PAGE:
Students Protest Inequality At West


Sophomore Quincy Ward shares a laugh with a peer during the student walk out on June 1

Wave Spence and Ella Smith

  On June 1, a planned demonstration took place outside of the school’s main doors. Students sought to highlight the discrimination and prejudice those in the LGBTQ+ community and people of color feel here at school. The protesters felt that the administrators and staff here at school had not taken the proper steps to combat the issue which is why they wanted to take a stand and show their support. 

  “Any types of discriminatory actions we are protesting against. There has been discussion about solving these problems but nothing has really gone towards it,” freshman Marie Streadwick said. 

  The students have felt and witnessed the impacts of discrimination against them here at school, as they often hear slurs and derogatory language directed at them. 

   “Not until just a few months ago I only saw myself as an ally, but I always noticed my friends just being excluded from things or called horrendous names and the staff doesn’t really do much because telling them ‘hey don’t do that’ just makes students want to do it behind the adult’s backs,” junior Ayla Weldon said. 

 The protest was mainly created due to the yearbook misnaming people who identified with different names otherwise known as “deadnaming.” In a definition by, they define deadname as “the birth name of someone who has changed it. The term is especially used in the LGBTQ community by people who are transgender and elect to go by their chosen name instead of their given name.”

  “In the yearbooks, people were called by their dead names instead of names they prefer to be called and I see that as a super easy thing to solve but they still refuse to and that itself shows adults discriminating or at least makes us feel discriminated against,” Weldon said. 

  A group of students saw that they were “dead named” in the yearbook and it made them feel angry as since that was no longer their identity, it made them feel disregarded as a person. The yearbook responded to the claims with a statement from the advisor, Melissa Clone.

 “Please understand that myself, the yearbook staff, and WSH fully acknowledge all preferred names, and this error was not intended to be an exclusion of any kind or to cause harm,” Clone said.

  Students feel that it should be a formality to ask for pronouns and names at the beginning of the year to prevent errors like this from occurring.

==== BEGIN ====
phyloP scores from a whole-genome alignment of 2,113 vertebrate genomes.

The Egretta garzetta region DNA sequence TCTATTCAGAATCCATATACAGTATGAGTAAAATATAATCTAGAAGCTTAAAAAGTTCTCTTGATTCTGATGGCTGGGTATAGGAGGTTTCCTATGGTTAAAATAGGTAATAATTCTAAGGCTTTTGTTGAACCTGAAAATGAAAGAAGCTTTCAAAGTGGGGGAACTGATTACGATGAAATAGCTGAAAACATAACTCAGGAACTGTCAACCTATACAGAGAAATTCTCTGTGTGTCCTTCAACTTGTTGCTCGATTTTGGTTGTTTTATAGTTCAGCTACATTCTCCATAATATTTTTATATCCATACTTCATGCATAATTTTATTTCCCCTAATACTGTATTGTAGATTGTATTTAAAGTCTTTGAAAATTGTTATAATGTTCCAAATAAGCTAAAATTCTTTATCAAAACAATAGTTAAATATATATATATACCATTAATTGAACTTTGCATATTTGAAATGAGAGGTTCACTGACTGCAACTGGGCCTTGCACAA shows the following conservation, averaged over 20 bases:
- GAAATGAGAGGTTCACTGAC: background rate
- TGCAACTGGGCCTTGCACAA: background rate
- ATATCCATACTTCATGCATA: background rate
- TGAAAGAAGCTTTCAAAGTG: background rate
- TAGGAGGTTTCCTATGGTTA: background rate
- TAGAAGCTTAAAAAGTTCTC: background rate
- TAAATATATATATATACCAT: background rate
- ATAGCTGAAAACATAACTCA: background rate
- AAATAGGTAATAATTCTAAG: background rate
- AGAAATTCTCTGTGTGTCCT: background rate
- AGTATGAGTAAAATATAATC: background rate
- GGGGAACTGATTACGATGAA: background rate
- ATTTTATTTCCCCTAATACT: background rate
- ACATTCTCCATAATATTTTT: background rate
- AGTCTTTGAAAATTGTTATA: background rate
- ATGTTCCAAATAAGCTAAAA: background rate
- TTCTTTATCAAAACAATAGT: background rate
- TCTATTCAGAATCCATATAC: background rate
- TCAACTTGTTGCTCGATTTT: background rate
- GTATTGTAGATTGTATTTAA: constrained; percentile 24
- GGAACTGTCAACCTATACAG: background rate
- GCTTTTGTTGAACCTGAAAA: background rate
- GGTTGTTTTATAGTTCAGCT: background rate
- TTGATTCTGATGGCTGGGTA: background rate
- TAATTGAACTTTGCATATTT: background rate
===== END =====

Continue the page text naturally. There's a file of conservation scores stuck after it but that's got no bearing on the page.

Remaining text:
“My math teacher asked if we wanted to go by a different name, she was very respectful about people changing their preferred names throughout the year,” sophomore Arianna Roman said.

 The mistake in the yearbook was due to time constraints that occurred earlier in the year when names were being noted. 

Group of students pose with protests signs as a response to the adversity they have faced at school. Photo: E. Smith 

  “We have a process in October and November for noting preferred names in the yearbook and we fell short with that process this year while we were in remote learning,” Clone said.

   Students feel that respecting one’s pronouns is important to helping them identify themselves how they choose. A study done by the Journal of Adolescent Health, found that when peoples preferred names and pronouns were used there was a 34 percent decrease in suicidal thoughts and a 65 percent decrease in suicidal attempts. 

  “Neopronouns should be respected, names/pronouns are the lowest forms of respect, and no matter how much you dislike someone you should always respect one’s names and pronouns that they choose,” freshman Oscar Moore said. 

  Forty percent of transgender and nonbinary youth reported being physically threatened or harmed in their lifetime due to their gender identity, and 30 percent of LGBTQ youth reported being physically threatened or harmed in their lifetime due to their sexual orientation said a survey done by The Trevor Project.

  “We’re here, we’re queer and we may have a little fear of the people here, but we’re not going to stand for this any longer because we’re sick of being afraid in our own skin and to come into school every day. Everyone should only be worried about learning at school,” Streadwick said.